We passed spectacular birds of prey circling or sitting in the trees, owls, eagles, osprey and eventually we re-entered the by now windy and rolling Mississippi River head straight west before turning downstream. Like being shot out of a cannon we paddled hard against the wind and felt the strong water. Everything was turning out fine, blessed by the Quapaw we were somehow always under that tiny sliver of clear patch, storm clouds ahead and to the west, we were alright and a few miles downstream we stopped paddling to rest, the camp island was up ahead, the river was dramatic, layers of clouds to the southwest, we floated for a break. Then about as soon as we started again the wind picked up. Hurricane force it blew seemingly out of nowhere. John said paddle hard on the right, of course that meant me and the force of the wind was so strong I couldn’t turn around to either catch a paddle that flew off the boat(John caught it) or to see what happened to Mike when John said Mike’s in trouble, he’s gone in. It felt like we were on a sailboat flying downstream and those of us on the right paddled furiously to keep a straight course. We had to go in for a landing, and headed behind a tiny row of willows over a few logs and then jumped out to pull the 400 pound canoe and gear up onto the bank and tied it. Then everyone but Mike and me started running against the powerful wind, jumping over downed trees they ran about ¾ miles along the bank to Mike. I stood with my back against the rain and the wind, stood away from the cottonwood trees keeping an eye on the canoe and waiting it all out. As the rain subsided I bailed a bit of the canoe and when they all returned, Mike was safe and sound, though he sprained a thumb somehow we were all smiles. No one was upset, I was through it all amazingly clear and calm and we got back in the canoe going the small distance to the island to camp. We named it skull island after finding a nice older deer skull with antlers, made a fire in the rain, cooked, the guys set up my tarp and by the time we finished eating, the rain had stopped so I got to set up my tent in the relative dry, changed my clothes and basically slept like a baby. I told Adam to make sure to get me if the water rose, we were perfectly safe, but inside my tent the sound of the waves would have been a huge selling point for some Caribbean resort, once I settled down the sounds put me right to sleep.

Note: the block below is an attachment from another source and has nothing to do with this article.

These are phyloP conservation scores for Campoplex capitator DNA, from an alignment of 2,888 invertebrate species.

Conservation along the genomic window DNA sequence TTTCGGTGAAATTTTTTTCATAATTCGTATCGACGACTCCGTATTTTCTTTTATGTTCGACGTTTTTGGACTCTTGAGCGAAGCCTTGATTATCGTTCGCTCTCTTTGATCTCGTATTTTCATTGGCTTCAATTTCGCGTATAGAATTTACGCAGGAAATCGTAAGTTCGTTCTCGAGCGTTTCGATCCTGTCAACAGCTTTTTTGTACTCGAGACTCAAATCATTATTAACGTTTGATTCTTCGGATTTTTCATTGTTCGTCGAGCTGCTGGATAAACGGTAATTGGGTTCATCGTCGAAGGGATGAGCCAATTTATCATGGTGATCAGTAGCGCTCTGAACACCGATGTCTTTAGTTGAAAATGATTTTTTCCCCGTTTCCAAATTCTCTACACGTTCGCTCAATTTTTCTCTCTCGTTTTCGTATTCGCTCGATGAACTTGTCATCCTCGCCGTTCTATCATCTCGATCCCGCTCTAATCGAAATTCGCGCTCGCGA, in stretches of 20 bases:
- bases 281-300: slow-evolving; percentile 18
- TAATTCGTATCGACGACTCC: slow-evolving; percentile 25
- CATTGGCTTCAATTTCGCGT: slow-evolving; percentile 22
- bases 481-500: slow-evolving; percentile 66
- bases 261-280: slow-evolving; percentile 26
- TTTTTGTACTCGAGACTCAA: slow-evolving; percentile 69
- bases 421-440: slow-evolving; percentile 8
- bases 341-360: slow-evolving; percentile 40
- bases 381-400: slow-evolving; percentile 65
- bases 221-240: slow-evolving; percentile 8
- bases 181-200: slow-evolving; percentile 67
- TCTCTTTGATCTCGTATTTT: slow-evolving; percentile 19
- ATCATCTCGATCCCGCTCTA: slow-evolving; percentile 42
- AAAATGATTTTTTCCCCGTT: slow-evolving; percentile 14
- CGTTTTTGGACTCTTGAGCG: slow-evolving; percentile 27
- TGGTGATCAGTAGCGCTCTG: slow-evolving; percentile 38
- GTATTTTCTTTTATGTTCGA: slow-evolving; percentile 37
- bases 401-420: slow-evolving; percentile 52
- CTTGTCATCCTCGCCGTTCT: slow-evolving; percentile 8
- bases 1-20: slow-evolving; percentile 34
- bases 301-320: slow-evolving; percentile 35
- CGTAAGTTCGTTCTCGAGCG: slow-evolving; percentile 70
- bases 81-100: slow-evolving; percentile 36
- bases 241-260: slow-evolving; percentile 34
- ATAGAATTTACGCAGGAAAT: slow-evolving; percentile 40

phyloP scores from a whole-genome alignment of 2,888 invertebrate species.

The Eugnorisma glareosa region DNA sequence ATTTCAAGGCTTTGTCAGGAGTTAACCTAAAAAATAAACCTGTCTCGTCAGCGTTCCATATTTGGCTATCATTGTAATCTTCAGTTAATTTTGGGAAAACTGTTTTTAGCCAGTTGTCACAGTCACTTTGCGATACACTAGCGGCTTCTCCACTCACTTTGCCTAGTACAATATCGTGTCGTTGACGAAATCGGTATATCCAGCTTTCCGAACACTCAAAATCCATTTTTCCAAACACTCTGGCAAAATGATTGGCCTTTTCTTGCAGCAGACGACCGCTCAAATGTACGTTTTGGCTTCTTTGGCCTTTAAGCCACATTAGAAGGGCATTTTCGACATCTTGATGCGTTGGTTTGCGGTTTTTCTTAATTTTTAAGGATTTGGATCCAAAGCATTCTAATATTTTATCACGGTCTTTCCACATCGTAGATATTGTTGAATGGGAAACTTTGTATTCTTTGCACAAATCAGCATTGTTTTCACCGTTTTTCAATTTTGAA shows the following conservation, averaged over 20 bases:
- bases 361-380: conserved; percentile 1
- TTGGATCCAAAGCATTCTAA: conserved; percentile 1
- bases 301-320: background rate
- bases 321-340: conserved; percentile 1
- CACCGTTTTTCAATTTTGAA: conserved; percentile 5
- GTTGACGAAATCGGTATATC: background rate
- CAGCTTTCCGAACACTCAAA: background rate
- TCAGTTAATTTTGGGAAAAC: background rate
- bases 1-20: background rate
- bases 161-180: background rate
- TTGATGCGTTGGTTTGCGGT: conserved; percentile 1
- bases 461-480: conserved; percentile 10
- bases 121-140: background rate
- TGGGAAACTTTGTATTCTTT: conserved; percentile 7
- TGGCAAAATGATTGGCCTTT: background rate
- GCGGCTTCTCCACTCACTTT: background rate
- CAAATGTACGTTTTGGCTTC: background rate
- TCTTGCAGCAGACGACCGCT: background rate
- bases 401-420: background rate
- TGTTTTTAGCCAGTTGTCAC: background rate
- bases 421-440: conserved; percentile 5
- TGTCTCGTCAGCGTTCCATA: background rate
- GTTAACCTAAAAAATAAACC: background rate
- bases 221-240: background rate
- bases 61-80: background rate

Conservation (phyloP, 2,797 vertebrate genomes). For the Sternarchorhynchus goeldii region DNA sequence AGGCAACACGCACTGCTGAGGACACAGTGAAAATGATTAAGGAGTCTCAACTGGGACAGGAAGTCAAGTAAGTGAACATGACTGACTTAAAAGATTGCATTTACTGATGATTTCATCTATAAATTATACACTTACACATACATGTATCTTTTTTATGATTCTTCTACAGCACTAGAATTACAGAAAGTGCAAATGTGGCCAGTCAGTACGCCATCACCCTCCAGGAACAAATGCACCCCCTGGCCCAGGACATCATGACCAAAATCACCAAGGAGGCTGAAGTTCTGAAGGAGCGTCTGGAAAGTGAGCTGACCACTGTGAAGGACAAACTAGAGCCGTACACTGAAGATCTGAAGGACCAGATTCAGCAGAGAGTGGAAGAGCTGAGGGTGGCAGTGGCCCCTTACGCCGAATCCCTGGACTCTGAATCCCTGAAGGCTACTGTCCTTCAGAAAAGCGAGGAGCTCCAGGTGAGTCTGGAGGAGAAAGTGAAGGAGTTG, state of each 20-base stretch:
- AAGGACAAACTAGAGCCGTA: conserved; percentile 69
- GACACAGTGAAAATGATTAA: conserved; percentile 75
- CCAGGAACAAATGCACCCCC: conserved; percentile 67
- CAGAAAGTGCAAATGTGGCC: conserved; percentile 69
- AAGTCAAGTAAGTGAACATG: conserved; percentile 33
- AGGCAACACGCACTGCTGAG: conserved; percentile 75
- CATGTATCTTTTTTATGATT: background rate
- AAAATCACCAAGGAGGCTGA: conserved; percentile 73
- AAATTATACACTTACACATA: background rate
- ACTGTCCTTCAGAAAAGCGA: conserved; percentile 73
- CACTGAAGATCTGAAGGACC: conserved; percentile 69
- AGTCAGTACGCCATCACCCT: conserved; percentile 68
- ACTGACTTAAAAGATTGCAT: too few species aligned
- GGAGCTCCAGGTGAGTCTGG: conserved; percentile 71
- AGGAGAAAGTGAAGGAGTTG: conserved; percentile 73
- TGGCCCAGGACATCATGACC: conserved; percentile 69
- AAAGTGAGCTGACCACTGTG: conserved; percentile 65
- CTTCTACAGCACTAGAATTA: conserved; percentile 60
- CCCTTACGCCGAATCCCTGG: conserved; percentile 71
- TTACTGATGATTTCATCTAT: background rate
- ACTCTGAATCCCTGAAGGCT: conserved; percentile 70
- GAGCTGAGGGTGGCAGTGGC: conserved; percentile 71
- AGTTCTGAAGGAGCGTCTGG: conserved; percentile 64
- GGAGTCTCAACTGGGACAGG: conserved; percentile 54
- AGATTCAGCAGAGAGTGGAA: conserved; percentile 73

The next morning we headed out for the last six miles to Natchez. The wind was still blowing a 35 mile an hour headwind packing a westerly punch. Paddling from behind skull island the Mississippi was rough, wavy, windy and traveling down the wide River into Natchez, passing the houses up on the bluff, seeing the town, being Tuesday the American Queen was docked, it felt to me like San Francisco Bay; bright morning sun interspersed with fog, chill, wind and of course the Natchez bridge. We made a dramatic landing beside the American Queen, where her passengers could see us. We carried Grasshopper up to Bailey Park, unloaded the gear and cleaned her up for the ribbon cutting ceremony with the Natchez Chamber of Commerce for the Quapaw Office in Natchez Grand Opening. In the time being we waited inside the Under the Hill Saloon. I felt like I had been out a week, it had been two and a half days. I was happy to be here, I was happy at how we had accomplished our goals so far, and we had even made it to the ribbon cutting on time. How’s that for a couple days documenting the River, or as Mark River put it now we will have the River’s blessings for the rest of the trip. I knew that would be true, we had arrived.